Pastor of First Baptist Church in Lubbock, Texas.



“If I had not done among them the works which no one else did, they would not have sin: but now they have both seen and hated Me and My Father as well” (John 15:24).

The great tragedy of many modern American pulpits is the abandonment of the historical/grammatical understanding of the biblical text, and to embrace other sources of authority, so as to accommodate as many lifestyles as possible—and all in the name of love. What could be more unloving, and self-damning, than the withholding of truth; to affirm what scripture has deemed sin? The one thing that makes God’s grace amazing is the reality of sin. The attempt to eliminate all the lines and boundaries defining sin, is but an expressed hatred for the Boundary Maker.

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“If I had not come and spoken to them, they would not have sin; but now they have no excuse for their sin” (John 15:22). 

“They would not have sin” is a strange statement, but one Jesus twice makes (See also v.24). It means that if the life and ministry of Jesus had not broken into the world, humanity could have continued on in its self-destructive path without guilt, shame, or indictment. With the in-breaking of the gospel, however, and the proclamation of deliverance from sin, the world is now under conviction. As the church, the living presence of Christ in the world, we are an indicting presence to all having no regard for the things of God; present reminders of what could and should be. Convicting because we do not offer assent, or change the definition of sin, to accommodate activities and lifestyles scripture has deemed outside God’s design.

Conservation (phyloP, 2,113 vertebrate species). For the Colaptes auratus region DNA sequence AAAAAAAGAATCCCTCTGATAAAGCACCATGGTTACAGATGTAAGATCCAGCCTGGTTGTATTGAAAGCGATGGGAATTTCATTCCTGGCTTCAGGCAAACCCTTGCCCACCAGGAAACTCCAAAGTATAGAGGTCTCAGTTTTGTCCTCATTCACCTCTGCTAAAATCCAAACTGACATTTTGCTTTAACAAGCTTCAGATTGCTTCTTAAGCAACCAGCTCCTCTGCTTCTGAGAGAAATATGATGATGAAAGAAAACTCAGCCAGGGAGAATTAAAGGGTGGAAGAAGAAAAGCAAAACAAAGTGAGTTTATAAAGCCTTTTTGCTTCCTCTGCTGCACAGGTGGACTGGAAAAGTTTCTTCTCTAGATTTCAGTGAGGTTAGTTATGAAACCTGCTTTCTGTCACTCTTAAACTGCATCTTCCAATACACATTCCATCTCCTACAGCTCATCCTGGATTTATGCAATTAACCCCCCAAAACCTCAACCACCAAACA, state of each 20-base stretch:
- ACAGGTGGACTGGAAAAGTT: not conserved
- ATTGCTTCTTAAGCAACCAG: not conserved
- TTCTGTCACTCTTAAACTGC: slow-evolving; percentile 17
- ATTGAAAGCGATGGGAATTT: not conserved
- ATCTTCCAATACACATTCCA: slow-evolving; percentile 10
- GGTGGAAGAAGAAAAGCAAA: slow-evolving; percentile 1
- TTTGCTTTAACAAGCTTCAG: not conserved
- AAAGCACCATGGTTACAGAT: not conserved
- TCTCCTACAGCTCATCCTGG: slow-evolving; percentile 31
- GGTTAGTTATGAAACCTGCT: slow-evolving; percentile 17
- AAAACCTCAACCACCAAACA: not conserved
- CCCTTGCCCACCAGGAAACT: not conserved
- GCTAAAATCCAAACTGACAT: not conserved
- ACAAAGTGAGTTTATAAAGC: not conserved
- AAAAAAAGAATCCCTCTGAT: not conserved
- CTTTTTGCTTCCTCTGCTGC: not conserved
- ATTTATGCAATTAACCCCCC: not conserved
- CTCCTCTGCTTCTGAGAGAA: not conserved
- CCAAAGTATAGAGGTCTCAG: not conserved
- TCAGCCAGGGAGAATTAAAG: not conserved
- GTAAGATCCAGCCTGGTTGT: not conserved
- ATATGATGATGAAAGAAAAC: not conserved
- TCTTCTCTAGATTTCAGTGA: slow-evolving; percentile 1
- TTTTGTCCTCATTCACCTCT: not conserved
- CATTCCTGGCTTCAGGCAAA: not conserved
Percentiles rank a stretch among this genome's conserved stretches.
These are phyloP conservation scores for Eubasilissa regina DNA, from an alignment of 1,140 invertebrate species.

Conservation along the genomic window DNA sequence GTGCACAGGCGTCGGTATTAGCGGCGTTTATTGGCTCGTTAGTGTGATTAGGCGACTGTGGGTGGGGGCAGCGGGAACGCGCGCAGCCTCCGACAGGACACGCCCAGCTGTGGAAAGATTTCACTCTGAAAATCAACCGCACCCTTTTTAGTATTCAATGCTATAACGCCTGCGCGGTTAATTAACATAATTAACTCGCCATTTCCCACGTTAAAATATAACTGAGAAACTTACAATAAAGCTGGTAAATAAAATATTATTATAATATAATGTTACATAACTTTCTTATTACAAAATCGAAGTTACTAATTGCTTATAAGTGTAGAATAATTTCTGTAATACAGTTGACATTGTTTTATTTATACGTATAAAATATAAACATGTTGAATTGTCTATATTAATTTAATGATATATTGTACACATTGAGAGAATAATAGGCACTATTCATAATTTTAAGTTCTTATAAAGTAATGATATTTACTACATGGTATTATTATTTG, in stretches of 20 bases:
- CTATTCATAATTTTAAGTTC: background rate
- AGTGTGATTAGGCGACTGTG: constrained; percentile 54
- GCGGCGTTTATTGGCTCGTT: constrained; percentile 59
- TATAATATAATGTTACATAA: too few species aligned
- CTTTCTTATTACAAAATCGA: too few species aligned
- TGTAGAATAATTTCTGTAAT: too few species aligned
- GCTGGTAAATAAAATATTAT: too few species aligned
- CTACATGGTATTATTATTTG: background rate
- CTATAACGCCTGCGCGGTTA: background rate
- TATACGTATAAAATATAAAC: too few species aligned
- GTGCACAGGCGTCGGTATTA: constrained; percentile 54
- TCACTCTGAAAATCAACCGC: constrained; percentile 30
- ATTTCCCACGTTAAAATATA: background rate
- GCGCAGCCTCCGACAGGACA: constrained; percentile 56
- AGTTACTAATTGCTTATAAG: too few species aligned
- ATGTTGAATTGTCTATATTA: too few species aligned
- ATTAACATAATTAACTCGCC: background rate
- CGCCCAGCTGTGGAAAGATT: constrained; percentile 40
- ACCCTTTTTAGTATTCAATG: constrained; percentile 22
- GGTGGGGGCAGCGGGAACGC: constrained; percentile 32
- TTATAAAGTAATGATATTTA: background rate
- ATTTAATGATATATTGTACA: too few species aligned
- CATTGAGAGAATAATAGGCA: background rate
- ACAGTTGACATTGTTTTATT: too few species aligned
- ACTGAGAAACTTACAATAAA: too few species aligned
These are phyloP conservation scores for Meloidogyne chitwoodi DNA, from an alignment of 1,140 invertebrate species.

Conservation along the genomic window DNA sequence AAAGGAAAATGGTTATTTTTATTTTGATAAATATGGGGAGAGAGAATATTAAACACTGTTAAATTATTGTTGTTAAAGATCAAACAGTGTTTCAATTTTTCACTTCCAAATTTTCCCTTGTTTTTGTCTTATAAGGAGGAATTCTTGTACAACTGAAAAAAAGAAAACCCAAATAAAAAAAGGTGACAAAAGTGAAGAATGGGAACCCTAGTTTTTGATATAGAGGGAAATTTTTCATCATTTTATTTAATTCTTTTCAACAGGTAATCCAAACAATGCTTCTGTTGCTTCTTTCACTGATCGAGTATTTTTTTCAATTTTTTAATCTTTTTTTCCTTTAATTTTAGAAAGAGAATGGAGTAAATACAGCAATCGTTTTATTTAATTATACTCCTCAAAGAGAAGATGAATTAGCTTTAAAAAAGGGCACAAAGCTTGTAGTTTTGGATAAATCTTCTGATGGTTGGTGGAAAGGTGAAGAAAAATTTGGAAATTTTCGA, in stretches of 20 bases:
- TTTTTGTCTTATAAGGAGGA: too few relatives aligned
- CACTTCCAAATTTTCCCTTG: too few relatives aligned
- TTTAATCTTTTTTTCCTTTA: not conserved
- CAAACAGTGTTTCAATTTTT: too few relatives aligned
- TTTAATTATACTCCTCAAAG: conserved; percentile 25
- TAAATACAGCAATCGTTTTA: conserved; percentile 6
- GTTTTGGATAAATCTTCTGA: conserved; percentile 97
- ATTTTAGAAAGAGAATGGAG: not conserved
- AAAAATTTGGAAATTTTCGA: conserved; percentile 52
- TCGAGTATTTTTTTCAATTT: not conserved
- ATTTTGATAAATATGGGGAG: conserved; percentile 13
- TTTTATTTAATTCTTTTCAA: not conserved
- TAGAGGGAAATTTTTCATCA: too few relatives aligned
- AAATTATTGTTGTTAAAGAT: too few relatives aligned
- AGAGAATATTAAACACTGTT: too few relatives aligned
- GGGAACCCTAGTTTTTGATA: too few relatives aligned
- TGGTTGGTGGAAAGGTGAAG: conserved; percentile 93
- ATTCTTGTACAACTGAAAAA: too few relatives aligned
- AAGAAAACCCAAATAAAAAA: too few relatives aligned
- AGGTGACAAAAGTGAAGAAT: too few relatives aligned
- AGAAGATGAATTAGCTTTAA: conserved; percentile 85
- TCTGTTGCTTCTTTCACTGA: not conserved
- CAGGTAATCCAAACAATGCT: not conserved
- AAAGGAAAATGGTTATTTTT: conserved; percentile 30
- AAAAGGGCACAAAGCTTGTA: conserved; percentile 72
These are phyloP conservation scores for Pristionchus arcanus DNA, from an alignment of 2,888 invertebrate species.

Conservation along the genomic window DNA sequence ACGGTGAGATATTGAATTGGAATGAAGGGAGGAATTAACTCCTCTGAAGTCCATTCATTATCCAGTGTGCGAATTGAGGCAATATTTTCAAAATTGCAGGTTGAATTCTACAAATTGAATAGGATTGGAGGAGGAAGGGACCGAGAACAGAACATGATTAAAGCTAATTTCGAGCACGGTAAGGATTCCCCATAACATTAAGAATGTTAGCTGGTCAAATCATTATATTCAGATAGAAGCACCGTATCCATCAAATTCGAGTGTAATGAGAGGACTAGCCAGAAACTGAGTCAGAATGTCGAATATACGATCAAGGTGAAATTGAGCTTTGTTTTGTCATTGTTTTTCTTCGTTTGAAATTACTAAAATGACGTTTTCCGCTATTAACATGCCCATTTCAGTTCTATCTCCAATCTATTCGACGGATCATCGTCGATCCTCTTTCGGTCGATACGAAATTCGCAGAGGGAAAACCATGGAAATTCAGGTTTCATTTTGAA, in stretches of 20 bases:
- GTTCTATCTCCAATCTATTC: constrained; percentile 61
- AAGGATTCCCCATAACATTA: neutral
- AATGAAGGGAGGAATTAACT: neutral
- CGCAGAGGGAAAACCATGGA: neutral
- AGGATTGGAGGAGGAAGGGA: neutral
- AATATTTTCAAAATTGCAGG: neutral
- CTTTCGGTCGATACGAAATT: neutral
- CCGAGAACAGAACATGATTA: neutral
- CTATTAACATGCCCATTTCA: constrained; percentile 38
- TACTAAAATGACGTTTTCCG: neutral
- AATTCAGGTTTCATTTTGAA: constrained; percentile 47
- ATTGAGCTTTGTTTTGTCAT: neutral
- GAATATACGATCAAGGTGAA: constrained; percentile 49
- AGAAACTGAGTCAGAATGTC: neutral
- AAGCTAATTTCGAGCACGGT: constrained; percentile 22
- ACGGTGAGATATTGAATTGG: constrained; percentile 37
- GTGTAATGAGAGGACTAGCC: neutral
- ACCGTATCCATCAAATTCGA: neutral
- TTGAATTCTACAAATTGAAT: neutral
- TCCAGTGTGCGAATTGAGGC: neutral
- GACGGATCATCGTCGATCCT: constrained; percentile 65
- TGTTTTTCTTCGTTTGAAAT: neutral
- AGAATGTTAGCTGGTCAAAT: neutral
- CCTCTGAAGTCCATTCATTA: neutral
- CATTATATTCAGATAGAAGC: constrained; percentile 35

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“If you were of the world, the world would love you as its own; but because you are not of the world, but I chose you out of the world, because of this the world hates you” (John 15:19).

Besides our association with Jesus, whom the world hates, what is most problematic for the world, and its enmity for all his true followers, is that “you are not of the world.” That is, you have rejected their system, structure, game, and rat race for living. It is the refusal to “dumb down” life, settling for lower and temporal things; aspiring, instead, for higher and eternal things, fitting to the call of God upon our lives. Like the proverbial crab trap, the masses always seek to pull down, and keep among them, anyone trying to escape a mundane existence.

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“You did not choose Me but I chose you, and appointed you that you would go and bear fruit, and that your fruit would remain, so that whatever you ask of the Father in My name He may give to you” (John 15:16).

Being a chosen people doesn’t mean we become frozen into a state of blissful leisure. Ours is an appointed task, to be obediently carried out. The fruit-bearing mission to which we have been called is fulfilled not by sequestering ourselves in upper rooms, mountaintops, or sanctuaries but, rather, in our going. What a great privilege we have been afforded—chosen, appointed, and sent to bear his fruit into the world.

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“that by revelation there was made known to me the mystery, as I wrote before in brief” (Ephesians 3:3). 

Revelation is the process of God making himself and his purposes known; it’s a pulling back of the veil so that we might understand those things once hidden and unknown. The coming of Christ is the full revelation of God and has made known to us that even we, Gentiles, are recipients of, and full partakers in, the promises afforded the chosen people of God. Mystery solved.